Norwegian Joachim Trier directs his debut feature, "Reprise," with such assured kineticism that it's only a matter of time before Hollywood gets his hands on him and turns him into an anonymous hack. That's not merely cynicism or a judgment call on Trier's foregrounded visual flair, which, unlike most other flashy films pitched at the speed of youth, actually contains more true invention than gimmick; it's just a sad fact of a ravenous industry that subsumes European directors the same way it snatches up the new foreign, art-house ingenue and plunks her down as the latest Bond girl--it only sees the surface sheen. Trier's considerable talents will be easy to exploit: "Reprise" courses on the amiable full-tilt thrill of first-time filmmaking. And though the film perhaps tries a mite too hard to ingratiate itself to the viewer (rarely does it leave an emotion not underlined), its rhythms are well matched to its two main characters' restless pursuits for niche fame and artistic fulfillment.
In the rocket-fueled opening montage sequence, twenty-something writers Erik (a lanky and lovely Espen Klouman-Hoiner) and Phillip (tightly coiled Anders Danielsen Lie), longtime friends out of school and still living in Oslo, mail their respective manuscripts and imagine, in a series of flash-forwards, their possible futures (in these fictional could-have-beens, as speckled with self-conscious, idealized pain and regret as they are with true success, one of the boys even ends up enacting a heady romance with the suicidal daughter of a French publishing magnate: the dark daydream of spoiled bourgeois boys everywhere?). It's already obvious that Trier means to indebt himself to the rhythms of French New Wavers such as Truffaut; there's more than a little "Jules and Jim" in this introductory outpouring of images, accompanied by an omniscient narrator and punctuated by swathes of Georges Delerue's score from Godard's "Contempt." Despite such lofty intentions, stated bravely upfront, "Reprise" makes fitting use of its references, and leaves the skittish recent New Wave homages by Christophe Honore, especially "Dans Paris," looking like merely studious wannabes. There's real passion here, and for a while, Trier's verve is exhilarating.
While it's always a pleasure to be engaged in the lives of searchingly intelligent people onscreen (such a rarity in American film that the "mumblecore" movement, which by design immersed itself in a paralyzing inarticulacy and featured characters you wouldn't want to be stuck standing next to at a party, was considered viable entertainment for the book-smart twenty-something crowd), "Reprise" doesn't let us quite far enough into Erik and Phillip's creative worlds. While we're thankfully deprived of having to watch them go through the process of writing (which is usually overdramatized onscreen), we still never quite get a sense of what's in their books: this makes the emotional fallout of their divergent paths--Phillip is published instantly, and goes on to a mental collapse; the more stable Erik, cursed with clean-cut looks and lacking his friend's brooding intensity, has a harder time finding interest--seem more schematic than felt. Their intellectual pursuits also make their lingering friendships with a bunch of crass, misogynist former punk-band mates a bit of a stretch; these dopey side characters are meant to stand in for that which Erik and Phillip need to overcome, but aren't believable dramatic foils.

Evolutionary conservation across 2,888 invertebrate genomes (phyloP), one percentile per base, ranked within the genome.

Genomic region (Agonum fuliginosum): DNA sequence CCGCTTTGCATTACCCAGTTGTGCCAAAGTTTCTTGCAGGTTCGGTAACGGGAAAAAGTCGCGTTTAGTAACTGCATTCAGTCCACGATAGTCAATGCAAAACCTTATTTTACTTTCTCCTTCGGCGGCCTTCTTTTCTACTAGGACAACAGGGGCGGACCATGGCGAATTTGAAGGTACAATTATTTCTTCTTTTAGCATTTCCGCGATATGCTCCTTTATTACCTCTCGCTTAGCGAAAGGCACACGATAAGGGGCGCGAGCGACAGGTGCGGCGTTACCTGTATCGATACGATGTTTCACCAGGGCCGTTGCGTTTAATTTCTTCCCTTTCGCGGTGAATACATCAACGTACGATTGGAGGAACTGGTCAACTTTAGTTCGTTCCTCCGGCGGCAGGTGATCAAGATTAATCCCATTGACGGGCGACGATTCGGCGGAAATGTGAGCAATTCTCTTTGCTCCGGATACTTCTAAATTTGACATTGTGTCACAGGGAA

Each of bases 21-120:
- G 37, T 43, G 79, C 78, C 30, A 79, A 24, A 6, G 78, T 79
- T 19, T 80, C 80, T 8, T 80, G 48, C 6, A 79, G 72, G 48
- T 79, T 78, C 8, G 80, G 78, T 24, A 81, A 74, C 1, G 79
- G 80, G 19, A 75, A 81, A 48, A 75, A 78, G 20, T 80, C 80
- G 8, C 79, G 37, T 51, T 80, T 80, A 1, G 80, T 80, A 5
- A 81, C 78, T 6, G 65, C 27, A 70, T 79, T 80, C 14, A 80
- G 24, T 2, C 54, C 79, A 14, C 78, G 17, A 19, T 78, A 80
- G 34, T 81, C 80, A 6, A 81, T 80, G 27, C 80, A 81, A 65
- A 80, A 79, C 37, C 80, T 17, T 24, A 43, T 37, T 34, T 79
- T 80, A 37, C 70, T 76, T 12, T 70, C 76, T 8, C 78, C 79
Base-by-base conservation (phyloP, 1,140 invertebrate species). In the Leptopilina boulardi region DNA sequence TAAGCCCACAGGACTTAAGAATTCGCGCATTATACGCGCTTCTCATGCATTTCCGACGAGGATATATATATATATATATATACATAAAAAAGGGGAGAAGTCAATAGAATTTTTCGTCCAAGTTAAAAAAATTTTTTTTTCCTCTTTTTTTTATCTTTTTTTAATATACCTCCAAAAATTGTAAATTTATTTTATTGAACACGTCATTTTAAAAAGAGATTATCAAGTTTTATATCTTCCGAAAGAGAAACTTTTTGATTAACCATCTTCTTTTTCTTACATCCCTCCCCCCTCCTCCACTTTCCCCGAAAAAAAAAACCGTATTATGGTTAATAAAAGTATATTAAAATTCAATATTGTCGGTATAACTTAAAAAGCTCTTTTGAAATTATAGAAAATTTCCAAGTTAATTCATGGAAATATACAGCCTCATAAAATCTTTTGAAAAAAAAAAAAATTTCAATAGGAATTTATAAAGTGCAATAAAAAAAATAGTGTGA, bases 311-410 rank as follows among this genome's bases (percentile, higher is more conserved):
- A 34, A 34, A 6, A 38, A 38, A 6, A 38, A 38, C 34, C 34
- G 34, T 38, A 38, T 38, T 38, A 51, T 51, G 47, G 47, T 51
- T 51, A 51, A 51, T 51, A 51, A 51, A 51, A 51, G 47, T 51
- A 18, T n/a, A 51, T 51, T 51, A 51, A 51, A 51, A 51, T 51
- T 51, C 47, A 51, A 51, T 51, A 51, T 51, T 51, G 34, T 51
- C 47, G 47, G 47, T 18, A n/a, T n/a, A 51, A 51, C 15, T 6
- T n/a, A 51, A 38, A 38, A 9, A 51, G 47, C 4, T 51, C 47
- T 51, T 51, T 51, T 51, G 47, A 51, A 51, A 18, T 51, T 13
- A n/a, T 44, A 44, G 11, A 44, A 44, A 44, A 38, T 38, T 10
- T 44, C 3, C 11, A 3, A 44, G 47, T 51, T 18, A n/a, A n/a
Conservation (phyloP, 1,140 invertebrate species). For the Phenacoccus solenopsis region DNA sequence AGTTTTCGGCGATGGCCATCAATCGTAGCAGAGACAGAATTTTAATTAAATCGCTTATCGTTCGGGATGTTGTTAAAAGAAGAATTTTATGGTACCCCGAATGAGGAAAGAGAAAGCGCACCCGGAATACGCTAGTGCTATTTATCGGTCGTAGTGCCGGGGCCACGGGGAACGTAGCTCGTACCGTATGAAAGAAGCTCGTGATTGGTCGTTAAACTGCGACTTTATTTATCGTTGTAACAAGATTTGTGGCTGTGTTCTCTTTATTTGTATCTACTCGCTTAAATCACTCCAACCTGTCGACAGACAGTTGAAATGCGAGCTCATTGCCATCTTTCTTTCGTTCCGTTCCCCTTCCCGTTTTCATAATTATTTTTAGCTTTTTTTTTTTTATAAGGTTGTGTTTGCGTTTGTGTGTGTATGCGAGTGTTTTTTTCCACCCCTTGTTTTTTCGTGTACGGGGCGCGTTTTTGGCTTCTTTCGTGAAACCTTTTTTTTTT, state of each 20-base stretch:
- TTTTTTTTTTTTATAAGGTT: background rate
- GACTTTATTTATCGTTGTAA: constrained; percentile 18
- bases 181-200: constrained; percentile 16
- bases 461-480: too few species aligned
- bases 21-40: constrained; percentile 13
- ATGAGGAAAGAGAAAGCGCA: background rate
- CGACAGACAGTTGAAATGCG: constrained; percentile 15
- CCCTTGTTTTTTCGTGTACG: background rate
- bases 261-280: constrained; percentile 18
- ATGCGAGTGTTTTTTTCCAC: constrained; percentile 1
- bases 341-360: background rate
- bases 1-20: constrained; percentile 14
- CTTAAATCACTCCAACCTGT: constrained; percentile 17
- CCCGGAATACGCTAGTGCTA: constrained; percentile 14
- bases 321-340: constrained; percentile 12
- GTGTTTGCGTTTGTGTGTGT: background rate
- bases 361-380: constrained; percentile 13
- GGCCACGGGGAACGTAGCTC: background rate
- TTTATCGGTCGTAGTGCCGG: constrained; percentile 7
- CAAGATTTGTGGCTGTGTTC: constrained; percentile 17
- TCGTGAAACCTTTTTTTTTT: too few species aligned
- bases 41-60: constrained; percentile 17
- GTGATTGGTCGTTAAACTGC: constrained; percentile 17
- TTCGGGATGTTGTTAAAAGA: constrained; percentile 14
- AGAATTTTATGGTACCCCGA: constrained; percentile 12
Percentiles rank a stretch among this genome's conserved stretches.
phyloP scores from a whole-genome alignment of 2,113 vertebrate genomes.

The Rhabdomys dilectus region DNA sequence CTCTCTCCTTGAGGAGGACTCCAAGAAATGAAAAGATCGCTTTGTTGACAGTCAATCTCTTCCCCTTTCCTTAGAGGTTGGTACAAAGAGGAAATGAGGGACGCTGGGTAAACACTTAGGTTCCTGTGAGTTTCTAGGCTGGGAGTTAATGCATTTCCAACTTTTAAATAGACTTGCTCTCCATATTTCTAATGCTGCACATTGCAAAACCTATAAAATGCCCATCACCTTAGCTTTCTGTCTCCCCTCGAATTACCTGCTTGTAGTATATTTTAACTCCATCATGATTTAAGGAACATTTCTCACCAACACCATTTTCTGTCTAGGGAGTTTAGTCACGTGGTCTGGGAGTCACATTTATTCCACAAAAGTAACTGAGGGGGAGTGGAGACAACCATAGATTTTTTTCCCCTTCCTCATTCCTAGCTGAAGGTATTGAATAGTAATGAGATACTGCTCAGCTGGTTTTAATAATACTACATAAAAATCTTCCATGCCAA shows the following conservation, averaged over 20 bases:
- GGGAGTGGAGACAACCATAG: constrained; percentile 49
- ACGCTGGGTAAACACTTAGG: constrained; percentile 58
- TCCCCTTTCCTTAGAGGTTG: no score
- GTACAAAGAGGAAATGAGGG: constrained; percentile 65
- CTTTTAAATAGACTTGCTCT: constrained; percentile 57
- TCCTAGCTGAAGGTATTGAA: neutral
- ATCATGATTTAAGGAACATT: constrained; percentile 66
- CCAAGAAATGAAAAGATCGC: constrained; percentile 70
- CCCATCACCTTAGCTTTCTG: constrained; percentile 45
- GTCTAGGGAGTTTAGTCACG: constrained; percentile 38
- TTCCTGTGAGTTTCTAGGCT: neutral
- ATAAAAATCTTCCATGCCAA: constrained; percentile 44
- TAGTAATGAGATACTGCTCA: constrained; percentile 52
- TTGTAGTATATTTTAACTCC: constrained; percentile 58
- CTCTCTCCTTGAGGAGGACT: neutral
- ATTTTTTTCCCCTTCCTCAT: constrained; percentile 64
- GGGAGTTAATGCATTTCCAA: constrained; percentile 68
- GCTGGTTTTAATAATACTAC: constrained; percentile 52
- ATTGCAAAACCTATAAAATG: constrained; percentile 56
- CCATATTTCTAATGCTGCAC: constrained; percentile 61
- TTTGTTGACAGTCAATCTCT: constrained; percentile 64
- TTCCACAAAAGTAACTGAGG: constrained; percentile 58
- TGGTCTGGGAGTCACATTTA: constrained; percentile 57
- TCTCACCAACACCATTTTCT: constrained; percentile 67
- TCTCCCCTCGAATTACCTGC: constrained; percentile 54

How women feature at all into this reportage from the front lines of self-doubting masculinity is one of Trier's biggest hurdles; and aside from a misguided bit of stylization in which Erik's girlfriend's face is mostly left off screen--her character abstracted into wisps of her blonde hair, the back of her head, an elbow in bed--he manages to make his female characters peripheral but not addendum. The most present is Phillip's long-suffering obsession, Kari (Viktoria Winge, prettily gawky), trying to figure out how to move forward with him once their romance had been forestalled by Phillip's institutionalization. Phillip and Kari's tentative reunion is nicely performed and punctuated by elegantly incorporated flashbacks to happier times, but Trier's film is much better at navigating the uneasy terrain where professionalism and artistry collide, an especially rocky intersection when experienced in your twenties. Subtle jabs at the publishing industry and unspoken games of male one-upmanship add texture to Trier's debut (which gets quieter and wiser as it goes along); the film's single best scene illustrates a deflating encounter at a promotional party between Erik and his poet idol, Sten Egil Dahl--brimming with discomfort, the exchange nicely depicts Erik's awkwardness maintaining that delicate balance of modesty and self-promotion that comes with his newfound territory, and the self-disgust that comes with his realization that he's just like everyone else.
[Michael Koresky is co-founder and editor of Reverse Shot and the managing editor and staff writer of the Criterion Collection.]